Being ghosted by your best friend is so much worse than being ghosted by any guy. You go from talking every day to the odd delayed replies and then canceled plans. It’s like they just disappear and soon it’s been a month since you’ve heard from them, no warning, no explanation. It stings. Here’s why it was so difficult to lose my best friend and how I coped with it.
- I felt like she should know better. She was the one person who’d been through all my bad breakups with me and every other major life event in recent years. Surely she should understand more than anyone else what being ghosted by her would do to me. From constant chat to a phone gathering dust, the new norm is hard to understand.
- She was the one who said communication was key in my last breakup. Can she not take her own advice? If she’s too busy, she should just say. If she doesn’t want to speak, she should say so. If I’ve done something to upset her, she should tell me. She did in the past, so why the sudden silence? We aren’t in high school anymore, so let’s treat each other like adults and communicate.
- It feels disrespectful to the relationship. Did the relationship mean that little that she can’t even acknowledge it and explain what I did wrong? Did I even do anything wrong or has she just decided I’m not worth the conversation? All these things add to the anxiety of not being good enough and make the ghosting all the more painful.
- She’s the one person I’m meant to be able to rely on. From bad dates and terrible breakups to difficult interviews or missed promotions, your best friend is meant to be there for you no matter what. She’s meant to share in the good times as well as the bad ones. Now I have to get used to not sending that funny meme or TikTok or that house decor bargain that I know she would love. It’s so unfair.
- I’ve had to accept it’s not me, it’s her. Maybe she’s going through something and this time, she doesn’t want to share. Maybe her posting on social media is her way of coping, even though she has at least five unanswered texts from you. You can’t force people how to act or when to reply to you, I know. You can only control your reaction when they do, if they do. Sometimes you need to accept they want space, even if you are unsure as to why. This has been a hard lesson for me to learn.
- It’s been hard to acknowledge how I feel about it all. At the end of the day, it’s a kind of breakup, but this time the person who would help you put the pieces back together isn’t there. The sudden departure is hard to understand and shocking. I’ve been trying to allow myself to feel how I feel, whether that’s hurt, angry, or numb on any given day. I also had to get to a point where I could respect the boundaries my former BFF was setting even if I disagreed with them. She obviously wasn’t my real friend if she could walk away that easily.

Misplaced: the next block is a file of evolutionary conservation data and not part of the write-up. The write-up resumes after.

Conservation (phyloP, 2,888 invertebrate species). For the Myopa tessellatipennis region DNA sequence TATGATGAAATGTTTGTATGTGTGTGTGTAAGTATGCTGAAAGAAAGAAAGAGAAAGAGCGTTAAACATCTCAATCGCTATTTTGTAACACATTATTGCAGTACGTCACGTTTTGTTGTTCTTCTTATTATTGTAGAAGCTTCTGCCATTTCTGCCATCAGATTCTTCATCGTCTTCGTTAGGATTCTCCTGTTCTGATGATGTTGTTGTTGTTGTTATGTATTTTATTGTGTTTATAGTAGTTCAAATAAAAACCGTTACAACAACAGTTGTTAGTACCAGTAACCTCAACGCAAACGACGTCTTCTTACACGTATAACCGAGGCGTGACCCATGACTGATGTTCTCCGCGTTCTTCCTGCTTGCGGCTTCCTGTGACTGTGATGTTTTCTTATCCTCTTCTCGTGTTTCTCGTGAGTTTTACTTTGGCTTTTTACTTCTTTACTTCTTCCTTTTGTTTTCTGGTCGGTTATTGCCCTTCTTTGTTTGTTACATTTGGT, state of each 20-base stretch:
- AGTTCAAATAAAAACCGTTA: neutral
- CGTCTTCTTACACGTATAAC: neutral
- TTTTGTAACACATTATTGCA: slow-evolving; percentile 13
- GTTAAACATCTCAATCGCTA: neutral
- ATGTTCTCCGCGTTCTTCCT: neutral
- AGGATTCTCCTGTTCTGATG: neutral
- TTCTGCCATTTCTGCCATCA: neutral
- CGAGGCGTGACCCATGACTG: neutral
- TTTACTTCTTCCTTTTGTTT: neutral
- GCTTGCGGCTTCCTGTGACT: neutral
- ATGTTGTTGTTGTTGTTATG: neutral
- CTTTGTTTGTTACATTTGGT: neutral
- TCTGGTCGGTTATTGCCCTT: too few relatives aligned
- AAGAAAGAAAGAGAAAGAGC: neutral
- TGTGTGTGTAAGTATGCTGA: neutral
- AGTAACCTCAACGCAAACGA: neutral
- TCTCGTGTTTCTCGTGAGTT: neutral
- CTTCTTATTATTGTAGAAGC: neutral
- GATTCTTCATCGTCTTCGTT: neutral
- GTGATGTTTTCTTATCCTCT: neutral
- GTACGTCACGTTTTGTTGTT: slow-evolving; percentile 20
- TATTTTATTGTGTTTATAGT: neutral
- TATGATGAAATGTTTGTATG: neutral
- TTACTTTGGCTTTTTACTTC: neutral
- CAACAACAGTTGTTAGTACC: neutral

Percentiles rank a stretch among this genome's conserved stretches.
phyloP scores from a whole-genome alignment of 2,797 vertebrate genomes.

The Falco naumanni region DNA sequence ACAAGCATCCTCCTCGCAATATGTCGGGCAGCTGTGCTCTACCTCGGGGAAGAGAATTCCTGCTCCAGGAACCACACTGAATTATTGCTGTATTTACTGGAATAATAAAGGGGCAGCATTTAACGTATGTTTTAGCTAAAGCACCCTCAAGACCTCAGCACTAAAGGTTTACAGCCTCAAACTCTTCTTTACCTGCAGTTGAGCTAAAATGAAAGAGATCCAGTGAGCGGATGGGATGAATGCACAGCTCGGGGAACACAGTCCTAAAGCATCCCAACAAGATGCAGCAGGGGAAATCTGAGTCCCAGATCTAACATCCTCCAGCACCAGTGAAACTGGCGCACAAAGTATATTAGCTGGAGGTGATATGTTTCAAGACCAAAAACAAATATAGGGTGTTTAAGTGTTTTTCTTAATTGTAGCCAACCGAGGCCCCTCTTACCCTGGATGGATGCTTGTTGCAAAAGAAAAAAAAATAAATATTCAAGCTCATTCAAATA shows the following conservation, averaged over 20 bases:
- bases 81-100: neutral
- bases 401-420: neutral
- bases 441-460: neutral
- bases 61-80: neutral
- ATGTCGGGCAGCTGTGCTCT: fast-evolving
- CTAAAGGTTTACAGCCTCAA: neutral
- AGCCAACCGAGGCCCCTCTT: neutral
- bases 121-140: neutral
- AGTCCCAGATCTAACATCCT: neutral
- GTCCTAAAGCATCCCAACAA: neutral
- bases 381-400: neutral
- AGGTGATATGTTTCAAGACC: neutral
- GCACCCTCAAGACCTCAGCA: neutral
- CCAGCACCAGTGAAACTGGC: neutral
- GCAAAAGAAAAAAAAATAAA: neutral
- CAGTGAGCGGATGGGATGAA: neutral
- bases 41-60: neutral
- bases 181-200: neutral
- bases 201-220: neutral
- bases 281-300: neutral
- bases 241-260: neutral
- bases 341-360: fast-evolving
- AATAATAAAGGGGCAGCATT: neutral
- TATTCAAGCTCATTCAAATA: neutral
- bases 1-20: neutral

- What next? What if she comes back? Do I forgive her? Being ghosted is plainly quite a rude way of ending any relationship and can have huge implications for self-confidence and mental health in general. Humans are social beings, and if someone has upset me and they clearly want to address/fix it, I generally feel like I should give them the chance to try or at least communicate what went wrong. However, if my boundaries have changed because of the other person’s actions and they’re not getting the message, communication is important. I don’t know how I’ll react if that ever happens but it is something that crosses my mind from time to time.
- I’ll never be too much for the right people. I know how important it is to find your people. These days, I’m focused on what I want from my relationships, romantic and platonic, and I’ve realized that sometimes a group of acquaintances can be better than one very close friend. After all, we all change so much as we’re growing up so I feel like it’s only natural to find different friends for different chapters of life.
- I’m keeping a positive mindset. Everything happens for a reason and maybe this is the shove I need to step out of my comfort zone and make some new friends or try some new hobbies. Was the relationship as good as I thought? Was it always me making the effort? As you get older, it’s easier to learn who you are and what you need from friends and this has been an eye-opening experience for me.